Bed and board,” then, means home: where you sleep and eat.

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  • Anthony Gresham
    Anthony Gresham says #
    Thank you for the House and Home paragraph. I have a house but it is not yet home. I have often caught myself saying "I want to

Posted by on in SageWoman Blogs

b2ap3_thumbnail_DragonRose1.jpg

 

The dragon woke up! Having a high standard is lovely. … Being a perfectionist isn’t lovely. 

 

A few years ago, I had to cut back a wild rosebush because it was threatening the wiring on a utility pole. I seasoned some of the wood, for talismans.

 

The other day, I looked at a crooked stick of wood from that culling and saw a dragon. 

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  • Arwen Lynch
    Arwen Lynch says #
    Your creativity just amazes me, Lady.
  • Francesca De Grandis
    Francesca De Grandis says #
    Arwen, Thank you so much!! Coming from you, that means the world to me.
  • Tyger
    Tyger says #
    That is an awesome dragon.
  • Francesca De Grandis
    Francesca De Grandis says #
    Tyger, thank you very much, I appreciate that bunches.
  • Dragon Dancer
    Dragon Dancer says #
    These are great! Thank you for sharing. That dragon is especially amazing.

Posted by on in Culture Blogs
Remembering Father Pagan

His parents named him Richard, but he called himself Gandalf.

We knew him as Father Pagan.

He'd been a Catholic priest for decades, but late in life he studied his way out of the church and into the Craft.

Being a man of integrity, he went to his bishop and offered to resign.

“Look,” said the bishop, "There's a shortage of priests anyway, and you're just a few years from retirement. Why don't you hang on for a little bit longer?”

So that's what he did. He lived a life of service to others all his life, and priesthood, after all, is priesthood.

In those days, here in the Midwest, the Craft was a religion of the young. Gandalf was one of the few elders that we had.

At his first pagan festival, a young woman approached him one night after the big ritual. “Can I talk to you in private?” she asked.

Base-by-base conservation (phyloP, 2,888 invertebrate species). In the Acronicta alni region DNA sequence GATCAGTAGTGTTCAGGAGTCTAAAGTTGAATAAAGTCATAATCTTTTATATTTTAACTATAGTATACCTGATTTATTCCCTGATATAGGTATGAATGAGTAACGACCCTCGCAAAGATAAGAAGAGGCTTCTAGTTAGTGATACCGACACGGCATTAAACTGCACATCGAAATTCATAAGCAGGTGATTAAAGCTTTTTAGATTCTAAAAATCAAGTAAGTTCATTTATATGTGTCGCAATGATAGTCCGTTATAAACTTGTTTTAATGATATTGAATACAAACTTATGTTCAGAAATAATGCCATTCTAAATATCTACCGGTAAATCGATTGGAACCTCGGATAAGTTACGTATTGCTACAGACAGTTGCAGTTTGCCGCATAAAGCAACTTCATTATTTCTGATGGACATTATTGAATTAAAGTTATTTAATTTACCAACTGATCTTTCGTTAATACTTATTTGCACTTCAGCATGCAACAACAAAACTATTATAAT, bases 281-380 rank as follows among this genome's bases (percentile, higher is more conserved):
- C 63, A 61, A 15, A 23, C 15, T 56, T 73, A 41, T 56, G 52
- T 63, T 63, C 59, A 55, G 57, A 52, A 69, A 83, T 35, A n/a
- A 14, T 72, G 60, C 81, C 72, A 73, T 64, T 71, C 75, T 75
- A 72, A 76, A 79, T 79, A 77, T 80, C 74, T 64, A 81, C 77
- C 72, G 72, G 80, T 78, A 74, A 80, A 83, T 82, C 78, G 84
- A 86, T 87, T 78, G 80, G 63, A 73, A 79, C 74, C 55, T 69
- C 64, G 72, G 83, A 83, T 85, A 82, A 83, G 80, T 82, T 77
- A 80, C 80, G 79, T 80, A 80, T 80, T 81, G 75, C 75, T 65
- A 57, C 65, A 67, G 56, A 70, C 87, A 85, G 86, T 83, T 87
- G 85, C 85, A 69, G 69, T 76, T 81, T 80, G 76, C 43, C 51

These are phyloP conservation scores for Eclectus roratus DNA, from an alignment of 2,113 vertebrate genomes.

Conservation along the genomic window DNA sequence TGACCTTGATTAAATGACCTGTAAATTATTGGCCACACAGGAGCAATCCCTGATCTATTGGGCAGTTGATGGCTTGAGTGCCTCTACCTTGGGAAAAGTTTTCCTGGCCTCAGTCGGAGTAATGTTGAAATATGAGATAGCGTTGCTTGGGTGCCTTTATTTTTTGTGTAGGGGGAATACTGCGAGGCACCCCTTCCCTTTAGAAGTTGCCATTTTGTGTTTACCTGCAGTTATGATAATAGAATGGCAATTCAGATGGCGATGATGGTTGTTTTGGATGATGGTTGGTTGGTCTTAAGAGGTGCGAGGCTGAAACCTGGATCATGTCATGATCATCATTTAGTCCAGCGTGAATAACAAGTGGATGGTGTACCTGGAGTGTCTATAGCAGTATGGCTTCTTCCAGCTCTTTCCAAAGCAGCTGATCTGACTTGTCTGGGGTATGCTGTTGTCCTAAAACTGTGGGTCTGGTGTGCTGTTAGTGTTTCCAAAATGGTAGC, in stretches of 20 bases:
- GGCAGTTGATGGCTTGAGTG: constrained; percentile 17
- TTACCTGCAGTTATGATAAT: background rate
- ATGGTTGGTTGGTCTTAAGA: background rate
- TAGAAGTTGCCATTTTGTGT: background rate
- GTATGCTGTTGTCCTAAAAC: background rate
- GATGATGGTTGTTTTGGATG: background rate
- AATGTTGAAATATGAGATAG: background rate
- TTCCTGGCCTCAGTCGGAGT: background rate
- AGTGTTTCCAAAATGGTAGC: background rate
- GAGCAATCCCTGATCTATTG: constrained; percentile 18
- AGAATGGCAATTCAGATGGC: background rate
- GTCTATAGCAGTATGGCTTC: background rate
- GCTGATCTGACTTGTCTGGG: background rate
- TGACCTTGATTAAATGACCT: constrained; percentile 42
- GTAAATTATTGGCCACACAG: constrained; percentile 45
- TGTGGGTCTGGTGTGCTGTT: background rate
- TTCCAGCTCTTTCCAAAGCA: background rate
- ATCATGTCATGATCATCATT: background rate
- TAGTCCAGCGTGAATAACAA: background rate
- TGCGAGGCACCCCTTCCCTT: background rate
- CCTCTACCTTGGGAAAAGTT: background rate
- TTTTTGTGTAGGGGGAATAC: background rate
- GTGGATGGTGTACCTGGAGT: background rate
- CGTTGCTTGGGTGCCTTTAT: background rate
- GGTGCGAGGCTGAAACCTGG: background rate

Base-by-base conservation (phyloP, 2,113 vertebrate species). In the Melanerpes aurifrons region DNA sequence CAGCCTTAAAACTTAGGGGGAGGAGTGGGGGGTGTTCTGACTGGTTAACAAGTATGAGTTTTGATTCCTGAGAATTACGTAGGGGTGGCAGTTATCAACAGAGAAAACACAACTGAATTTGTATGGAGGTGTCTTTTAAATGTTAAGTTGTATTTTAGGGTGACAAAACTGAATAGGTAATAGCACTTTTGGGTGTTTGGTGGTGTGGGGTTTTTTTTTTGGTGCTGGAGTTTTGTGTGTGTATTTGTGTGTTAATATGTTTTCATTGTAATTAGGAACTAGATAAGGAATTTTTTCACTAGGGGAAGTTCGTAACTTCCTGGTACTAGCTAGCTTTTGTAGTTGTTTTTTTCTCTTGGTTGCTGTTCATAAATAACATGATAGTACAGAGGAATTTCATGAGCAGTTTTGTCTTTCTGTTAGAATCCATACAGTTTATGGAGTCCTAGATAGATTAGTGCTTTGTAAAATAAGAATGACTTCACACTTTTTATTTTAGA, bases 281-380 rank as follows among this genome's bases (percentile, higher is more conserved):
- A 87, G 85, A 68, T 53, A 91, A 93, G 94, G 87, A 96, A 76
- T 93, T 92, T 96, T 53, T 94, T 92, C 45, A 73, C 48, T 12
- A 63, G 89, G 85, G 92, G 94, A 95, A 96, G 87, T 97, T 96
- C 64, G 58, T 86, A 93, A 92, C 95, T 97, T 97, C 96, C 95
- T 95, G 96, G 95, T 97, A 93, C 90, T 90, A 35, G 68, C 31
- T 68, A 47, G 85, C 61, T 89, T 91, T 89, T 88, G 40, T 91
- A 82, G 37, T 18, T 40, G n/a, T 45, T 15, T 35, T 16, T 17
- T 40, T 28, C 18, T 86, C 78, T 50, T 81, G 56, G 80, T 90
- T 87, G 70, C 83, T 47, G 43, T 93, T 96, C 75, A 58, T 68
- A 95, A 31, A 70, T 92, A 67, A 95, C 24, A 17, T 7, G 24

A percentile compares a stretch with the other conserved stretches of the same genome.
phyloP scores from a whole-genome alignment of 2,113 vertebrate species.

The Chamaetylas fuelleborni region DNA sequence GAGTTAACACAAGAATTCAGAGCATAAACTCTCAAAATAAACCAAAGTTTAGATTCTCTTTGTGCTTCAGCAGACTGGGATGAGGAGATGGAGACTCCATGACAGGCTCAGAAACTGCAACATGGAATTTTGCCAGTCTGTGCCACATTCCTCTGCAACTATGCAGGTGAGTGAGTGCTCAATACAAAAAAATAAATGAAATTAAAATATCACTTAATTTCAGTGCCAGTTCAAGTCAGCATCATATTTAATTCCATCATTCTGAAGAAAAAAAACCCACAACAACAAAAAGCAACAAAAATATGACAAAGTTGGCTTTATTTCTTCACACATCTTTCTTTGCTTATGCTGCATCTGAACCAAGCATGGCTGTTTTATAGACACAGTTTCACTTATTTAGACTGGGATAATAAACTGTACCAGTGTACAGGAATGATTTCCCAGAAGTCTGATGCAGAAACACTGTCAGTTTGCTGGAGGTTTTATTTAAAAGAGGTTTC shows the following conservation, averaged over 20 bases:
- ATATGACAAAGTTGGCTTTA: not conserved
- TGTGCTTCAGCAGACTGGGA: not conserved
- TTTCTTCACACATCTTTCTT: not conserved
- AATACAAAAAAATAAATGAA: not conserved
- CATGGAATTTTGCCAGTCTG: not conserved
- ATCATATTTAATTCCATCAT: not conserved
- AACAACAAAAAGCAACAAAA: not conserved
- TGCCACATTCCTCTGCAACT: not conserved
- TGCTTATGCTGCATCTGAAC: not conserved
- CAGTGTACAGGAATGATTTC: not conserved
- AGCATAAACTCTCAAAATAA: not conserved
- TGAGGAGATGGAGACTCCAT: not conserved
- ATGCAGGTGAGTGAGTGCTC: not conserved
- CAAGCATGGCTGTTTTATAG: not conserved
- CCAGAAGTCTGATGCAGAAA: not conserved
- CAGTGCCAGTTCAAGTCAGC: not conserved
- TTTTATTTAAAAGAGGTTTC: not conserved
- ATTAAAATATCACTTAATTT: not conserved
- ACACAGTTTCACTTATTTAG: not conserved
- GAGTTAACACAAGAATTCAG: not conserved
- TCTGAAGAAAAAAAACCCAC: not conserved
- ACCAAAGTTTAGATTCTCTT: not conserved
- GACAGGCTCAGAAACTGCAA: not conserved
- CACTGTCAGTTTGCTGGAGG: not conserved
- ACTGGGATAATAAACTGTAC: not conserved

Gandalf was amazed. He'd heard stories about wild pagan women, but this seemed pretty direct.

Together, they went off to the woods.

“Can you hear my confession?” the woman asked.

Gandalf laughed.

“I don't really do that kind of thing any more,” he explained, “but if there's something you want to get off your chest, I'll be happy to listen,” he said.

She was only the first. Down the years, his gentle humor and quiet wisdom would enrich, and deepen, us all.

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Posted by on in Paths Blogs
Seed Charm for the Ancestors

Seed Charm for the Ancestors

This charm is for honouring those that have passed over, it can be for humans or animals.   The seeds are grown in memory of your loved ones.

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Dining with the Ancestors: A Modern Minoan Rite

We're approaching Samhain here in the northern hemisphere, so my thoughts naturally turn toward the Ancestors. The Minoans didn't celebrate Samhain - it's a Celtic festival from a time many centuries after the fall of Minoan civilization and a place a great distance away from Crete. But the Minoans did honor the Ancestors and the spirits of the dead. In fact, as far as we can tell, that's something all ancient cultures did in one way or another.

The Minoans appear to have performed dining rites, something along the lines of a Dumb Supper, a meal where the spirits of the dead are invited as honored guests. The image at the top of this blog post is a fascinating terracotta model from the Minoan tholos tomb at Kamilari. It depicts four people in a dining shrine, seated with little tables in front of them. Two of the tables hold what appear to be loaves of bread. In front of the tables, two human-like figures are rising up out of the floor: the spirits of the dead.